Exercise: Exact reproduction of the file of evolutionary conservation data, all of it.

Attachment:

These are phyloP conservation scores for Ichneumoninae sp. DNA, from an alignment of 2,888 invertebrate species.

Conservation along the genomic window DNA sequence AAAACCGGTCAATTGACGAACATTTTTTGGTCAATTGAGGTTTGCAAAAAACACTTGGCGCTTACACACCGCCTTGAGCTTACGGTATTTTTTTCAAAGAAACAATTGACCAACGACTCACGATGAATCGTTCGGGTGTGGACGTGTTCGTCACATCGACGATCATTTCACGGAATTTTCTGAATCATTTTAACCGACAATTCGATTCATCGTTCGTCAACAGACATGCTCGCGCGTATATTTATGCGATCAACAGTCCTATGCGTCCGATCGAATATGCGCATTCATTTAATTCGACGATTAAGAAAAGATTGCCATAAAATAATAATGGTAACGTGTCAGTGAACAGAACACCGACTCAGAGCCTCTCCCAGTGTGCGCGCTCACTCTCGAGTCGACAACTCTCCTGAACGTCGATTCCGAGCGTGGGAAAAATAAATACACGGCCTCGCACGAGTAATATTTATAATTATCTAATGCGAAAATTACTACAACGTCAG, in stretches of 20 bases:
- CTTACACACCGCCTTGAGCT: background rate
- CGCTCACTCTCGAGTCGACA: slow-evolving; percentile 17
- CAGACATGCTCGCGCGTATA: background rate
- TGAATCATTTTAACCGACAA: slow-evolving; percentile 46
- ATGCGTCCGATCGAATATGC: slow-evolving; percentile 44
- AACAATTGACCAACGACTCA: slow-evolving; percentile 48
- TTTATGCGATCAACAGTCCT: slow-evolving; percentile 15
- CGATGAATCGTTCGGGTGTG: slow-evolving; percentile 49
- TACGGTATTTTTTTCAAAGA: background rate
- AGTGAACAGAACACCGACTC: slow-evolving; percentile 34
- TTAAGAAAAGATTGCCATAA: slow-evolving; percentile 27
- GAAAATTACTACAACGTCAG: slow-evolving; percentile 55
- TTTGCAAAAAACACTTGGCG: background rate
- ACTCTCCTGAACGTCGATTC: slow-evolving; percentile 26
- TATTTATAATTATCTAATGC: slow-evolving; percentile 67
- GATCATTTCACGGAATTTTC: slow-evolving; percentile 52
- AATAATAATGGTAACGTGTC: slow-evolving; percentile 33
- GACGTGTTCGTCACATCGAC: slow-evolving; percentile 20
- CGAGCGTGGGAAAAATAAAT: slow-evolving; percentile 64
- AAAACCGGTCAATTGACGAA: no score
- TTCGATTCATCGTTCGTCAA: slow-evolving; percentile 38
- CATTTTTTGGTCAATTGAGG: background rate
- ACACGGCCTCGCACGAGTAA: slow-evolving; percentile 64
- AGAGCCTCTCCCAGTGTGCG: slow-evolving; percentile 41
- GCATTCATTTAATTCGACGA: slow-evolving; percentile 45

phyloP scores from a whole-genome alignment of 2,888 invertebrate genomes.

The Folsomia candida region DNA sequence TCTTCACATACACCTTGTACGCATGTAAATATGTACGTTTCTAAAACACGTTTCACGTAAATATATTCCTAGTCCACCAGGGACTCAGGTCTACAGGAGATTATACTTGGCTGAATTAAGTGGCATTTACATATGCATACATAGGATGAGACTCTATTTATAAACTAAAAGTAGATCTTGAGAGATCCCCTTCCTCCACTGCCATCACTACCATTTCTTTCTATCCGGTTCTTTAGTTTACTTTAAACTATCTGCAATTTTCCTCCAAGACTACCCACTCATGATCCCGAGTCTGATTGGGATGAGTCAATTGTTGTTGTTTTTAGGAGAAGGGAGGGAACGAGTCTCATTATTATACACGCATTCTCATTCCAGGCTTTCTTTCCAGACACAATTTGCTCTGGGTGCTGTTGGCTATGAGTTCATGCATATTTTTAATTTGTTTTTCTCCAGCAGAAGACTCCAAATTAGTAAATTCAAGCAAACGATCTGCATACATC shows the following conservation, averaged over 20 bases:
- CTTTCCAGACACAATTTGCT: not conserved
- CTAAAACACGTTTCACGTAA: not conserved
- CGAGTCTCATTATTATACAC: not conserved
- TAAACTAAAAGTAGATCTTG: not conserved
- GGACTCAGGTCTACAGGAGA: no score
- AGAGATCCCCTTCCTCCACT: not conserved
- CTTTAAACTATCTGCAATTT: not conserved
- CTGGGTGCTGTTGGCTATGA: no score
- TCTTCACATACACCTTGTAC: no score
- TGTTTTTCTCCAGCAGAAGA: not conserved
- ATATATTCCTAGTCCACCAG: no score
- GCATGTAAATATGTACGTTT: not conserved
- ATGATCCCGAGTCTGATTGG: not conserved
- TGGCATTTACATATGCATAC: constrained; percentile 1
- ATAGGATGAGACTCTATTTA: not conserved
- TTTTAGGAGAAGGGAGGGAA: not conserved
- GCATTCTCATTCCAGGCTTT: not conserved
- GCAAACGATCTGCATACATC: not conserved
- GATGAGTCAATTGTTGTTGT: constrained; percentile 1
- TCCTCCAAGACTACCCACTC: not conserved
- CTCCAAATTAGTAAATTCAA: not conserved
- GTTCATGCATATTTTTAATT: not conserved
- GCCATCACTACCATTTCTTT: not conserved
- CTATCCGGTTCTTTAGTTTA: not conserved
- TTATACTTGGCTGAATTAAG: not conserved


These are phyloP conservation scores for Ichneumoninae sp. DNA, from an alignment of 2,888 invertebrate species.

Conservation along the genomic window DNA sequence AAAACCGGTCAATTGACGAACATTTTTTGGTCAATTGAGGTTTGCAAAAAACACTTGGCGCTTACACACCGCCTTGAGCTTACGGTATTTTTTTCAAAGAAACAATTGACCAACGACTCACGATGAATCGTTCGGGTGTGGACGTGTTCGTCACATCGACGATCATTTCACGGAATTTTCTGAATCATTTTAACCGACAATTCGATTCATCGTTCGTCAACAGACATGCTCGCGCGTATATTTATGCGATCAACAGTCCTATGCGTCCGATCGAATATGCGCATTCATTTAATTCGACGATTAAGAAAAGATTGCCATAAAATAATAATGGTAACGTGTCAGTGAACAGAACACCGACTCAGAGCCTCTCCCAGTGTGCGCGCTCACTCTCGAGTCGACAACTCTCCTGAACGTCGATTCCGAGCGTGGGAAAAATAAATACACGGCCTCGCACGAGTAATATTTATAATTATCTAATGCGAAAATTACTACAACGTCAG, in stretches of 20 bases:
- CTTACACACCGCCTTGAGCT: background rate
- CGCTCACTCTCGAGTCGACA: slow-evolving; percentile 17
- CAGACATGCTCGCGCGTATA: background rate
- TGAATCATTTTAACCGACAA: slow-evolving; percentile 46
- ATGCGTCCGATCGAATATGC: slow-evolving; percentile 44
- AACAATTGACCAACGACTCA: slow-evolving; percentile 48
- TTTATGCGATCAACAGTCCT: slow-evolving; percentile 15
- CGATGAATCGTTCGGGTGTG: slow-evolving; percentile 49
- TACGGTATTTTTTTCAAAGA: background rate
- AGTGAACAGAACACCGACTC: slow-evolving; percentile 34
- TTAAGAAAAGATTGCCATAA: slow-evolving; percentile 27
- GAAAATTACTACAACGTCAG: slow-evolving; percentile 55
- TTTGCAAAAAACACTTGGCG: background rate
- ACTCTCCTGAACGTCGATTC: slow-evolving; percentile 26
- TATTTATAATTATCTAATGC: slow-evolving; percentile 67
- GATCATTTCACGGAATTTTC: slow-evolving; percentile 52
- AATAATAATGGTAACGTGTC: slow-evolving; percentile 33
- GACGTGTTCGTCACATCGAC: slow-evolving; percentile 20
- CGAGCGTGGGAAAAATAAAT: slow-evolving; percentile 64
- AAAACCGGTCAATTGACGAA: no score
- TTCGATTCATCGTTCGTCAA: slow-evolving; percentile 38
- CATTTTTTGGTCAATTGAGG: background rate
- ACACGGCCTCGCACGAGTAA: slow-evolving; percentile 64
- AGAGCCTCTCCCAGTGTGCG: slow-evolving; percentile 41
- GCATTCATTTAATTCGACGA: slow-evolving; percentile 45

phyloP scores from a whole-genome alignment of 2,888 invertebrate genomes.

The Folsomia candida region DNA sequence TCTTCACATACACCTTGTACGCATGTAAATATGTACGTTTCTAAAACACGTTTCACGTAAATATATTCCTAGTCCACCAGGGACTCAGGTCTACAGGAGATTATACTTGGCTGAATTAAGTGGCATTTACATATGCATACATAGGATGAGACTCTATTTATAAACTAAAAGTAGATCTTGAGAGATCCCCTTCCTCCACTGCCATCACTACCATTTCTTTCTATCCGGTTCTTTAGTTTACTTTAAACTATCTGCAATTTTCCTCCAAGACTACCCACTCATGATCCCGAGTCTGATTGGGATGAGTCAATTGTTGTTGTTTTTAGGAGAAGGGAGGGAACGAGTCTCATTATTATACACGCATTCTCATTCCAGGCTTTCTTTCCAGACACAATTTGCTCTGGGTGCTGTTGGCTATGAGTTCATGCATATTTTTAATTTGTTTTTCTCCAGCAGAAGACTCCAAATTAGTAAATTCAAGCAAACGATCTGCATACATC shows the following conservation, averaged over 20 bases:
- CTTTCCAGACACAATTTGCT: not conserved
- CTAAAACACGTTTCACGTAA: not conserved
- CGAGTCTCATTATTATACAC: not conserved
- TAAACTAAAAGTAGATCTTG: not conserved
- GGACTCAGGTCTACAGGAGA: no score
- AGAGATCCCCTTCCTCCACT: not conserved
- CTTTAAACTATCTGCAATTT: not conserved
- CTGGGTGCTGTTGGCTATGA: no score
- TCTTCACATACACCTTGTAC: no score
- TGTTTTTCTCCAGCAGAAGA: not conserved
- ATATATTCCTAGTCCACCAG: no score
- GCATGTAAATATGTACGTTT: not conserved
- ATGATCCCGAGTCTGATTGG: not conserved
- TGGCATTTACATATGCATAC: constrained; percentile 1
- ATAGGATGAGACTCTATTTA: not conserved
- TTTTAGGAGAAGGGAGGGAA: not conserved
- GCATTCTCATTCCAGGCTTT: not conserved
- GCAAACGATCTGCATACATC: not conserved
- GATGAGTCAATTGTTGTTGT: constrained; percentile 1
- TCCTCCAAGACTACCCACTC: not conserved
- CTCCAAATTAGTAAATTCAA: not conserved
- GTTCATGCATATTTTTAATT: not conserved
- GCCATCACTACCATTTCTTT: not conserved
- CTATCCGGTTCTTTAGTTTA: not conserved
- TTATACTTGGCTGAATTAAG: not conserved